Gas grill BTU 101: How many BTUs do you need for a grill

When it comes to buying the right propane grill, bigger isn’t necessarily better. Other key factors can have a large influence on how efficiently your grill creates heat. Among the biggest contributing factors are BTUs. 

What are BTUs in grills? What is a BTU rating?

Propane appliances, including grills, are typically rated by their energy output capacity, measured in BTUs, or British Thermal Units. Each BTU is the amount of thermal energy required to raise the temperature of one pound of water by one degree Fahrenheit. And while that’s a great metric for determining the right size heater for your home, when it comes to outdoor cooking surface area is more important than maximum heating capacity.

How many BTUs do I need in a grill?

The question always emerges “how many BTUs do I need for a grill?” The answer is less a matter of gas grill BTU ratings, and more a matter of the primary cooking area, and the BTUs per square inch. 

Standard BTU Range for a grill 

The industry standard for BTUs needed for a grill is between 75 and 100 BTUs per square inch of heating surface. When choosing a grill, shoppers should focus on the quality of construction, the desired cooking area, and the ability to generate even heating across the entire cooking surface.

Grills that fall in the lower range, and specifically below 71 BTUs per square inch, could operate at lower temperatures and result in longer cooking times. Conversely, a grill above 100 BTUs per square inch could generate too much heat and potentially char your meal. Typically, a grill with between 80 to 100 BTUs per square inch of cooking surface will provide fast and consistent heat.

Pro tip: the BTU rating should apply to the grilling surface

It’s important to make sure that the BTU rating listed on the grill applies to the grilling surface. Some manufacturers try to boost the BTU rating by including the output for side burners, or accessory heating elements. 

To find your grilling surface BTUs, follow this formula: 

 

total BTUs for the main burner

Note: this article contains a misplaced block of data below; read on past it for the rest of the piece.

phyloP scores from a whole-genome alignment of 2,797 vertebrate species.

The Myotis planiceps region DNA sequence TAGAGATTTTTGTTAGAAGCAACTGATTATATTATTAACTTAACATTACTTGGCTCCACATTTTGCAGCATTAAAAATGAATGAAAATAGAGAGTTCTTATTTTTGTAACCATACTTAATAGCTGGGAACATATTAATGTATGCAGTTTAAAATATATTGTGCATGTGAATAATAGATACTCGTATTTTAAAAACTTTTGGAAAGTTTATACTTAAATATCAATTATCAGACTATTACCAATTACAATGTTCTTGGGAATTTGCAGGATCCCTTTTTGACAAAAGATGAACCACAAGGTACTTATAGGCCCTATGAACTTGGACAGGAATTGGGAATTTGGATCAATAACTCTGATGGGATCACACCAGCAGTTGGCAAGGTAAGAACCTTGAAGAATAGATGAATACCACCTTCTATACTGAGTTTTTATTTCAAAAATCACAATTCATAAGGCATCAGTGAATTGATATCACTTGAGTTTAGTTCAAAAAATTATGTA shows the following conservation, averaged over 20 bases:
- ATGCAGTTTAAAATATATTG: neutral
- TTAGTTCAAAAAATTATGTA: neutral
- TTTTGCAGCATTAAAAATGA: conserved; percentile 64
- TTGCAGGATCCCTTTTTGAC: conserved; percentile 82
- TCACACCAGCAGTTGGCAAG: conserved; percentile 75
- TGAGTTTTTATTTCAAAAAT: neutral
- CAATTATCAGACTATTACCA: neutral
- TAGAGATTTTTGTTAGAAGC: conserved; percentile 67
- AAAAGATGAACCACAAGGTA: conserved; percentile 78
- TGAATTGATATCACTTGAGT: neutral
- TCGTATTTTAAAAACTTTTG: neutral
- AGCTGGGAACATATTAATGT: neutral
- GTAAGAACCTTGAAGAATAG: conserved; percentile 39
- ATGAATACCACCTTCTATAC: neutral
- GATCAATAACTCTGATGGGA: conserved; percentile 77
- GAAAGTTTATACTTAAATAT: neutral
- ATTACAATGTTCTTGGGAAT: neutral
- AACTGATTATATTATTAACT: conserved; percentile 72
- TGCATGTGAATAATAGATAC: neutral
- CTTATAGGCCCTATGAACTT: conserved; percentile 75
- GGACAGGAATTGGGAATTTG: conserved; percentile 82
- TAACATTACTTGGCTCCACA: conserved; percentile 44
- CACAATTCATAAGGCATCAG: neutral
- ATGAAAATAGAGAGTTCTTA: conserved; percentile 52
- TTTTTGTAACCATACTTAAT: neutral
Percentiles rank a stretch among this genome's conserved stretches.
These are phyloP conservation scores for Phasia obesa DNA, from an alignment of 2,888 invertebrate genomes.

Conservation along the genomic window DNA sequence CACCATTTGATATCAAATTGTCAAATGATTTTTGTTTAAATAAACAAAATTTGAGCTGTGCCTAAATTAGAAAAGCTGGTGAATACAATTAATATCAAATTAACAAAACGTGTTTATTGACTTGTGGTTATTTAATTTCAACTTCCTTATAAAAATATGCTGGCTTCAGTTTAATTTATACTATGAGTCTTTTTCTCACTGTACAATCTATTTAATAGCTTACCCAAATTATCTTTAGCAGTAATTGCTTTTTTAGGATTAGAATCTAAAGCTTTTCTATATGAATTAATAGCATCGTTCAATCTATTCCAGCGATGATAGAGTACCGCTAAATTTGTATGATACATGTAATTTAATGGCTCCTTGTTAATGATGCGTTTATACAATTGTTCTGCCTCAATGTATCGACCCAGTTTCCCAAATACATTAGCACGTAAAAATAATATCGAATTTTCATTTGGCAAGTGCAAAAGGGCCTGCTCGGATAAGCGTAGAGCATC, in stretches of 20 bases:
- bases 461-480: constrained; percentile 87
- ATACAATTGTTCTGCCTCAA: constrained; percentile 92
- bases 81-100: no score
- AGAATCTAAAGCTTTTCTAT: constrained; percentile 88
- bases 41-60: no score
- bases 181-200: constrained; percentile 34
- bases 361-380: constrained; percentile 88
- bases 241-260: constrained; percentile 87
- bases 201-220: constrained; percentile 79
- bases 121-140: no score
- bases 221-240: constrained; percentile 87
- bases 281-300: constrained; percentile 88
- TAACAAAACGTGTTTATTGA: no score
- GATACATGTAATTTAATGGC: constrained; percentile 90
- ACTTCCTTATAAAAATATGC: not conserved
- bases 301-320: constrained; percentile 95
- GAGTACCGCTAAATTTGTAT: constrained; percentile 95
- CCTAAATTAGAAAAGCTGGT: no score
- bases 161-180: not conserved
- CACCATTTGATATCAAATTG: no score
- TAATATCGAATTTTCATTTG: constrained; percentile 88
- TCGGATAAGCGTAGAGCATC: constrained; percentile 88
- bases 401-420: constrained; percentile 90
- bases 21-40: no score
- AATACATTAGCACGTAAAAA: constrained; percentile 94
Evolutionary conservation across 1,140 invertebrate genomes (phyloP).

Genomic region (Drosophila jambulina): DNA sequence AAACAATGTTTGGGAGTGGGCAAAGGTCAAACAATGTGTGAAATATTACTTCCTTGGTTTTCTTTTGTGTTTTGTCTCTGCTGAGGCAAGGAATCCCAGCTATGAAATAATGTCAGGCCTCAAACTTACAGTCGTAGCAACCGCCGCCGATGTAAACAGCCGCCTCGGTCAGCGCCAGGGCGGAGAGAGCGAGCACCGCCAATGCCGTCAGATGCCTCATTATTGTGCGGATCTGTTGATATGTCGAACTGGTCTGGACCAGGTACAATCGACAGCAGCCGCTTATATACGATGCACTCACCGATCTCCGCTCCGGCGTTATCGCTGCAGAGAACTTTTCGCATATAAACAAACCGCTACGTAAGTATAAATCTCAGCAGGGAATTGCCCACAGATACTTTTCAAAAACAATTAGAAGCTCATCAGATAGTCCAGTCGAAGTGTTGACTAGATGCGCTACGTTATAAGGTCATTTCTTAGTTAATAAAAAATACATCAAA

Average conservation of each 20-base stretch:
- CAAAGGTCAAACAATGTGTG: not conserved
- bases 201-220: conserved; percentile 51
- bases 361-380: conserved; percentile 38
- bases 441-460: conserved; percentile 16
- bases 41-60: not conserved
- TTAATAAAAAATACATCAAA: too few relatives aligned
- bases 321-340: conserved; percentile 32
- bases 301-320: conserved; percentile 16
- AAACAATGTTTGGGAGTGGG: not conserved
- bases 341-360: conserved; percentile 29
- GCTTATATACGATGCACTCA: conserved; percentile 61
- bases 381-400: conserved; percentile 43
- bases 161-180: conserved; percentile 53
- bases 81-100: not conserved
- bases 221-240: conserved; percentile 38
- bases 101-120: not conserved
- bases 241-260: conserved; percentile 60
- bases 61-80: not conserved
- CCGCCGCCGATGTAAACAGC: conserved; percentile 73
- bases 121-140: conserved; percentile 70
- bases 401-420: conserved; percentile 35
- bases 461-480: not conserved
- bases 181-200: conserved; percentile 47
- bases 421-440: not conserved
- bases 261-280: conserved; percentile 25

__________________________________________________________

the primary cooking area in square inches

 

While this might bring the total BTU to within the optimal range, 75-100 BTUs, it could lead to under heating of the primary cooking surface that lacks the ability to meet your demands. A quality grill will give you years of trouble-free use, and use the right amount of propane to meet your grilling needs. 

Pro tip: Avoid excessive BTU ratings

Additionally, an excessive BTU rating on a propane grill might be an effort to compensate for poor craftsmanship. Inspect grills carefully before making your purchase. Look for models that have heavy-duty lids that seal tightly around the primary cooking area. Grills with high-quality grates for the cooking surface, and well-constructed vents that can help control airflow, will produce better results for your backyard barbecue.

Number of BTUs in a Grill & Propane Use

Determining how long a 20-pound propane tank might last depends on a number of variables, including the construction and efficiency of your grill, the heat setting, and the amount of time in use. 

A standard sized 20-pound propane cylinder holds approximately 430,000 BTUs of liquid propane. Each gallon of propane contains 91,502 BTUs of potential heat and each pound contains approximately 21,548 BTUs. 

A full 20-pound tank on a grill with 30,000 BTU maximum output on medium heat should yield between 19 and 20 hours of cooking time. 

While propane grills have long been popular appliances for outdoor grilling because of their instant heat and even temperature control, another popular option is an infrared propane grill. 

Try an Infrared Grill for Higher Efficiency

Unlike conventional propane grills that rely on an open flame to heat the cooking grates, infrared grills employ a conductive element that radiates heat upward to the cooking surface. As such, they can operate effectively at a lower BTU rating - generally between 60 and 80 BTUs per square inch of surface. Those who prefer infrared grills argue the system perfectly sears meat, offers uniform heat, as well as reduced flare-ups from drippings from the cooking surface. 

The benefits of choosing a propane grill over charcoal or natural gas

Finding the right propane grill might be the hardest part of preparing for your backyard endeavors, because propane is:

  • among the safest, easiest, and enjoyable ways to cook outdoors
  • instantly on and ready for use, without the danger and messiness of charcoal
  • can be moved to fit your changing needs. They don’t require permanent fixtures and piping like natural gas

Fuel your grill with propane from Ferrellgas and Blue Rhino

Thanks to the wide network of Ferrellgas locations and Blue Rhino tank exchange stations, the fire behind your next cookout is never far away. 

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